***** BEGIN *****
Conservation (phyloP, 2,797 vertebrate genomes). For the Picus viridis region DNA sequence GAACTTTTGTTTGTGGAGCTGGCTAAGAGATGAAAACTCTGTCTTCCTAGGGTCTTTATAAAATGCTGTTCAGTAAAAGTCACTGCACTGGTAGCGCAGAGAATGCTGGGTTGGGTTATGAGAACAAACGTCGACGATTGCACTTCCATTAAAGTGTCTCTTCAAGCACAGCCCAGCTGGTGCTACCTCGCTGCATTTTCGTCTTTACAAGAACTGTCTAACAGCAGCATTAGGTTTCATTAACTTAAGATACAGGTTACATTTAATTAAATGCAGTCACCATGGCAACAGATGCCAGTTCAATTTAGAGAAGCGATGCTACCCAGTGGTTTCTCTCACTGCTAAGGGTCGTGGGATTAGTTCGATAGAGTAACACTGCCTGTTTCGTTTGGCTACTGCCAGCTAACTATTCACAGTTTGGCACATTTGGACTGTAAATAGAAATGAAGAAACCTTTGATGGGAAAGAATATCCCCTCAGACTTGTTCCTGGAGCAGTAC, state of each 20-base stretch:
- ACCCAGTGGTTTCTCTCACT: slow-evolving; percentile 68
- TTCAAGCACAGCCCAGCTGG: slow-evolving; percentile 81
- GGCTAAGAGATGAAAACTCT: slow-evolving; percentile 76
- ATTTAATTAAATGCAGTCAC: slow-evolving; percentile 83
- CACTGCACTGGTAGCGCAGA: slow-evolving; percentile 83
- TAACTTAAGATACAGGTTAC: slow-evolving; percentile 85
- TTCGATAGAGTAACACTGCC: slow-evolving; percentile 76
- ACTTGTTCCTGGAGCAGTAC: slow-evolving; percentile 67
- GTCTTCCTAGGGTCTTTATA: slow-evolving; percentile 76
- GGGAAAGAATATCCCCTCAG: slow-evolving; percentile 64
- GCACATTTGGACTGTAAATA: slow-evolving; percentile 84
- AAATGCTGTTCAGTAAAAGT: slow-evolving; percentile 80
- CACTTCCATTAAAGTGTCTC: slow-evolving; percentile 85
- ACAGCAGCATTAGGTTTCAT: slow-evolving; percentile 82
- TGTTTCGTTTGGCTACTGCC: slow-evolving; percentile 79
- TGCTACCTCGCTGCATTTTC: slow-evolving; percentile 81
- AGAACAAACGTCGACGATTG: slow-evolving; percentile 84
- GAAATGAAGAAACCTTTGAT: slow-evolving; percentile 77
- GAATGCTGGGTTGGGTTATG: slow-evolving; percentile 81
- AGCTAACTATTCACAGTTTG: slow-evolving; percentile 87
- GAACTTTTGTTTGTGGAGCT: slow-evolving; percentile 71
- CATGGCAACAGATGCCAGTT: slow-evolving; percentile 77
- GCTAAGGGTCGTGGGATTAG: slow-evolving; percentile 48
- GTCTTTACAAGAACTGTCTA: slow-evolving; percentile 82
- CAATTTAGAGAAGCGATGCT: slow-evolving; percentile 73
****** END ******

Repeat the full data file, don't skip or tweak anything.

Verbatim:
Conservation (phyloP, 2,797 vertebrate genomes). For the Picus viridis region DNA sequence GAACTTTTGTTTGTGGAGCTGGCTAAGAGATGAAAACTCTGTCTTCCTAGGGTCTTTATAAAATGCTGTTCAGTAAAAGTCACTGCACTGGTAGCGCAGAGAATGCTGGGTTGGGTTATGAGAACAAACGTCGACGATTGCACTTCCATTAAAGTGTCTCTTCAAGCACAGCCCAGCTGGTGCTACCTCGCTGCATTTTCGTCTTTACAAGAACTGTCTAACAGCAGCATTAGGTTTCATTAACTTAAGATACAGGTTACATTTAATTAAATGCAGTCACCATGGCAACAGATGCCAGTTCAATTTAGAGAAGCGATGCTACCCAGTGGTTTCTCTCACTGCTAAGGGTCGTGGGATTAGTTCGATAGAGTAACACTGCCTGTTTCGTTTGGCTACTGCCAGCTAACTATTCACAGTTTGGCACATTTGGACTGTAAATAGAAATGAAGAAACCTTTGATGGGAAAGAATATCCCCTCAGACTTGTTCCTGGAGCAGTAC, state of each 20-base stretch:
- ACCCAGTGGTTTCTCTCACT: slow-evolving; percentile 68
- TTCAAGCACAGCCCAGCTGG: slow-evolving; percentile 81
- GGCTAAGAGATGAAAACTCT: slow-evolving; percentile 76
- ATTTAATTAAATGCAGTCAC: slow-evolving; percentile 83
- CACTGCACTGGTAGCGCAGA: slow-evolving; percentile 83
- TAACTTAAGATACAGGTTAC: slow-evolving; percentile 85
- TTCGATAGAGTAACACTGCC: slow-evolving; percentile 76
- ACTTGTTCCTGGAGCAGTAC: slow-evolving; percentile 67
- GTCTTCCTAGGGTCTTTATA: slow-evolving; percentile 76
- GGGAAAGAATATCCCCTCAG: slow-evolving; percentile 64
- GCACATTTGGACTGTAAATA: slow-evolving; percentile 84
- AAATGCTGTTCAGTAAAAGT: slow-evolving; percentile 80
- CACTTCCATTAAAGTGTCTC: slow-evolving; percentile 85
- ACAGCAGCATTAGGTTTCAT: slow-evolving; percentile 82
- TGTTTCGTTTGGCTACTGCC: slow-evolving; percentile 79
- TGCTACCTCGCTGCATTTTC: slow-evolving; percentile 81
- AGAACAAACGTCGACGATTG: slow-evolving; percentile 84
- GAAATGAAGAAACCTTTGAT: slow-evolving; percentile 77
- GAATGCTGGGTTGGGTTATG: slow-evolving; percentile 81
- AGCTAACTATTCACAGTTTG: slow-evolving; percentile 87
- GAACTTTTGTTTGTGGAGCT: slow-evolving; percentile 71
- CATGGCAACAGATGCCAGTT: slow-evolving; percentile 77
- GCTAAGGGTCGTGGGATTAG: slow-evolving; percentile 48
- GTCTTTACAAGAACTGTCTA: slow-evolving; percentile 82
- CAATTTAGAGAAGCGATGCT: slow-evolving; percentile 73